Showing posts from January, 2021

Review: The Midnight Library

If you had a chance to "fix" your life by changing decisions you made, would you? Matt Haig gives Nora Seed that chance — a happy life and redemption for perceived past mistakes — in The Midnight Library , and the outcome will change the way you see your own life. More importantly, Haig understands depression, and demonstrates that to his readers on every page. As humans navigate through the real-life terror of a raging global pandemic — and, in America, an unprecedented threat to the foundation of our once-lauded government — we face uncertainty and fear. That, and the unknown future, have stressed every aspect of society. Many are struggling, and are facing mental challenges and mental illness. Haig personifies such challenges with respect and empathy. While no one has a flawless life absent of regret, Nora's life is — well, a complete mess. She has opportunities in her life to excel, learn, take adventures, connect with other people, but she turns away from them all,

Review: The Unteachables

I read pretty much all genres, all age levels — but I am discerning. Like the child I once was, who would have picked up this book in a heartbeat, I read what I consider quality writing and illustrations. So I know what I like — and I truly enjoyed  Gordon Korman 's  The Unteachables . It is a delightful and worthy read, even for those close(r) to (early) retirement.  Zachary Kermit can see early retirement from his desk at Greenwich Middle School. While his classroom changes every year, his goal does not. Early retirement has been his goal for decades, as he was moved from classroom to classroom, subject to subject, after a crushing disappointment in his early years of teaching. And what a teacher he was! Fierce, engaging, supportive, and driven. Nothing like the silent, coffee-swilling shell of an educator sitting at the front of the class in Room 117. School Superintendent Dr. Thaddeus, worried about budgets, sees Mr. Kermit's family's longevity and cringes: the school d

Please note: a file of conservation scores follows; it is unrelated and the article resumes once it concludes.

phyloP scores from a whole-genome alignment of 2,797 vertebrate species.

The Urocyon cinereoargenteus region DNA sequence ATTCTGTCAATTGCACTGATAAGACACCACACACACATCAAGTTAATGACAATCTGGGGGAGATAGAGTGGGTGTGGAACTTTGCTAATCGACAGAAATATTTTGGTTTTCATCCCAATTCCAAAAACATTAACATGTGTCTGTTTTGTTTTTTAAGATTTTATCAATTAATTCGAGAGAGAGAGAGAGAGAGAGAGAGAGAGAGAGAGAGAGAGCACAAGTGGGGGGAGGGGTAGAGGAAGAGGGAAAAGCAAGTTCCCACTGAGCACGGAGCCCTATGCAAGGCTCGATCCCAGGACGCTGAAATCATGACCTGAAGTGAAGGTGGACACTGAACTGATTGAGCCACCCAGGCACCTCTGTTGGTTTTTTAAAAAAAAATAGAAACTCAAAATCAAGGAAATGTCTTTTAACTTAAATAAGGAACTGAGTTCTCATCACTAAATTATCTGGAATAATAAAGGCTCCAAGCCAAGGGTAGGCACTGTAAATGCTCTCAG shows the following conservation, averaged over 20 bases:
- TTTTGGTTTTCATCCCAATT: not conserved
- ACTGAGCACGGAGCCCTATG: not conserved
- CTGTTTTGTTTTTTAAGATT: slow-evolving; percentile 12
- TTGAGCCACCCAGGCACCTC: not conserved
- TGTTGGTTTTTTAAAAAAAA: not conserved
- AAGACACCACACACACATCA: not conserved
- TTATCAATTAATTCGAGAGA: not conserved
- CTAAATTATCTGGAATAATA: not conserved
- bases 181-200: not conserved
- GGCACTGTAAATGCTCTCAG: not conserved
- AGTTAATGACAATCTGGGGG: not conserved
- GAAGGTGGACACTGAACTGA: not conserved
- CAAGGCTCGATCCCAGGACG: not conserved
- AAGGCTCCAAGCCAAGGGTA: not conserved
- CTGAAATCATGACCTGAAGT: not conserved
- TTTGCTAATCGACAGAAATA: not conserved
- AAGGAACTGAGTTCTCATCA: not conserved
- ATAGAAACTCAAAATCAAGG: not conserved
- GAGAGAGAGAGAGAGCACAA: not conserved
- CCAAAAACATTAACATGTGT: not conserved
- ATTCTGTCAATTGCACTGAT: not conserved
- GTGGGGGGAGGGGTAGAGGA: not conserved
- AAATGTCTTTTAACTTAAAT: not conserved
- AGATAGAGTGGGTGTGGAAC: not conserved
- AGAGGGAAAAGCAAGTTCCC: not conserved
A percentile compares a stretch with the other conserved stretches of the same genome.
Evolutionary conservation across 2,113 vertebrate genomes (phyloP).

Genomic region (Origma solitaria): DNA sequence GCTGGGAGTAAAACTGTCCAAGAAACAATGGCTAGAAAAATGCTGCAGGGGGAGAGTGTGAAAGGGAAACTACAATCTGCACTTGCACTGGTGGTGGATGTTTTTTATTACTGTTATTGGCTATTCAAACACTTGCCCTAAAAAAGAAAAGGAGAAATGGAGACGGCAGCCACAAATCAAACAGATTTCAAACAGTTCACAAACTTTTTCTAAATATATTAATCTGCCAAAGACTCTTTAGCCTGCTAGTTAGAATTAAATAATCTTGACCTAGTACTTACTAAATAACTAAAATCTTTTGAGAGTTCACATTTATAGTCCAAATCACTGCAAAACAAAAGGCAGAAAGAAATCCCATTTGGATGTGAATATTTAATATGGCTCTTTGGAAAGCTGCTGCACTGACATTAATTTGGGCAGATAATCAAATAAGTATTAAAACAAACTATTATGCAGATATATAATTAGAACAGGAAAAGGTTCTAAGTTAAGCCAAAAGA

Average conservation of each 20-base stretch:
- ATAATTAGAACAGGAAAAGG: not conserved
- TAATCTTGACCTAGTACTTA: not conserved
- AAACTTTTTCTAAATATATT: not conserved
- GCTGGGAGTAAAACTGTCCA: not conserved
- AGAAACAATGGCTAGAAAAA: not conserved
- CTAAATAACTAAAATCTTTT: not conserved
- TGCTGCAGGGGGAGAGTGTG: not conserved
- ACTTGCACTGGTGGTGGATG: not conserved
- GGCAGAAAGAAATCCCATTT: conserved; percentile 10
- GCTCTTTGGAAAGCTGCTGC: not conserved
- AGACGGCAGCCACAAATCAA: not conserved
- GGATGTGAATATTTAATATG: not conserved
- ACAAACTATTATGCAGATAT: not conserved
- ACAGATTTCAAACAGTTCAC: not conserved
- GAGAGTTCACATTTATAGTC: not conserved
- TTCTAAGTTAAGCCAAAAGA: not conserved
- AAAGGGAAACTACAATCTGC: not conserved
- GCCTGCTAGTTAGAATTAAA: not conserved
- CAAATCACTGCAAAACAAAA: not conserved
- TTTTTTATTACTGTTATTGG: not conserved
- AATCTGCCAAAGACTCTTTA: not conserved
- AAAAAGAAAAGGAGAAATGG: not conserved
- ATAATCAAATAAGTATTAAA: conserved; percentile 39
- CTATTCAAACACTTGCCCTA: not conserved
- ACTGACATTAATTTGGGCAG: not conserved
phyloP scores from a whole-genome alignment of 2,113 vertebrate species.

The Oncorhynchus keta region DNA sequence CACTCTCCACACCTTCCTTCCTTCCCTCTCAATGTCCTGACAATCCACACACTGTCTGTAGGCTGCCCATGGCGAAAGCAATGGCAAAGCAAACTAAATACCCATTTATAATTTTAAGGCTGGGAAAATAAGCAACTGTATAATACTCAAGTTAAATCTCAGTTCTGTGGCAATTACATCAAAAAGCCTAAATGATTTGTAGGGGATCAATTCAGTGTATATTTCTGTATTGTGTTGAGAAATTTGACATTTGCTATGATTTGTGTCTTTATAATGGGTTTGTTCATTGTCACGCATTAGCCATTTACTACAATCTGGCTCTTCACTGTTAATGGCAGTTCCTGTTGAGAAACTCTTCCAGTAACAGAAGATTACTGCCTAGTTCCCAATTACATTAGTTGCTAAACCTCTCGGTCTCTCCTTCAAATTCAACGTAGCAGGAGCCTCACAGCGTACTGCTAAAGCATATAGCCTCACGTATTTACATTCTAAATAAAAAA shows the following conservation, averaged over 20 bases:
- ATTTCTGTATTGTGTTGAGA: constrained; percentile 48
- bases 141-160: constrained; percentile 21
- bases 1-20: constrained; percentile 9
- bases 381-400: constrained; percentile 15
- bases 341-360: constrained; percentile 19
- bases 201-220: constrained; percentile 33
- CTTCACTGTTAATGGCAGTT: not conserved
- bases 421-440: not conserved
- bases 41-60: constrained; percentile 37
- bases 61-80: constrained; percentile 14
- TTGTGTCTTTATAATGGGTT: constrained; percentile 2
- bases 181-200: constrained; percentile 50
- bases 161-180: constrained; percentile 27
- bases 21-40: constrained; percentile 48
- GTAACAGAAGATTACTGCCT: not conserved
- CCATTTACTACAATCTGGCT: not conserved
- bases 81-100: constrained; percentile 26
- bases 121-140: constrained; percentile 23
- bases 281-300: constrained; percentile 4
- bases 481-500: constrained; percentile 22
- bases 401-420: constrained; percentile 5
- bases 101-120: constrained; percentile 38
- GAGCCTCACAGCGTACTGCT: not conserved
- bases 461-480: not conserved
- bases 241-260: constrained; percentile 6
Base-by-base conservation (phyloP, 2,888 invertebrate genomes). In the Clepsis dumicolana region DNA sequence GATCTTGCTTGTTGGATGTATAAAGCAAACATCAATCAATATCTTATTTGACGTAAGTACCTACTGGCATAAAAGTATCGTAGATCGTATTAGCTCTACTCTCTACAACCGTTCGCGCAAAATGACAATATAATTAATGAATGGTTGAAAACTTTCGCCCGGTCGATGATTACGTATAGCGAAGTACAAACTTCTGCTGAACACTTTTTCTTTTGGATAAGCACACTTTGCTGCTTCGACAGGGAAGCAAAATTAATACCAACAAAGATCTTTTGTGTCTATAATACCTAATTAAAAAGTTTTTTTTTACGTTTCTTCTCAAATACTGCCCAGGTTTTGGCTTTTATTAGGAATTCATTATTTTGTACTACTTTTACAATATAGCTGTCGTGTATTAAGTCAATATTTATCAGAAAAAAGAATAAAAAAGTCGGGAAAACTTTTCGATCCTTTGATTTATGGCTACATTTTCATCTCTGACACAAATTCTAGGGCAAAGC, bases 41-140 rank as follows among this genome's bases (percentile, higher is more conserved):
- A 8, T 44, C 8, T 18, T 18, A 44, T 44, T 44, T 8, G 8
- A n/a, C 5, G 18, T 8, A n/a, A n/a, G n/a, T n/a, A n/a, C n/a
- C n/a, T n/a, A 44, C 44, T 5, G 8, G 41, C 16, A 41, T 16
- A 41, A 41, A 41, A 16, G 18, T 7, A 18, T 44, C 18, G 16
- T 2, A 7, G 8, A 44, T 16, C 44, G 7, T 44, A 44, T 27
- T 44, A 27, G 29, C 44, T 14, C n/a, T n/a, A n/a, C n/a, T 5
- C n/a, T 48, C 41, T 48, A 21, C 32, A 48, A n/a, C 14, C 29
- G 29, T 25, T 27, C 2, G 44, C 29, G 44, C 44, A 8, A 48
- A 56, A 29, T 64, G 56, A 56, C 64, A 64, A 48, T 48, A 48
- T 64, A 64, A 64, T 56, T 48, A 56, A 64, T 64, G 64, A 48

My 12 Favorite — and Two Least Favorite — Books of 2020

In the Reading Year 2020, I read nearly every genre in every medium. I read all over the calendar, today's newest fiction and books from days gone by; I'm never sure what will truly captivate me on the page. I read text in print and ebooks, and I listen to books on my daily run. (I am an equal opportunity consumer.) 2020 was not a typical year of reading for me, at least at first. The pandemic coupled with short staffing at work made reading difficult — but never impossible. I need to read as much as I need air and sunshine (but not nearly as much as I need sleep, apparently). Halfway through the year, I recaptured my reading momentum, and I didn't look back. I read 95 books in just about every genre. Some of the books were modest in length — some were graphic novels, and a few were picture books — but the biography of Queen Elizabeth topped the scale at 721 pages, so I was no slacker. According to Goodreads, I averaged 245 pages per book.  I had a very rewarding reading ye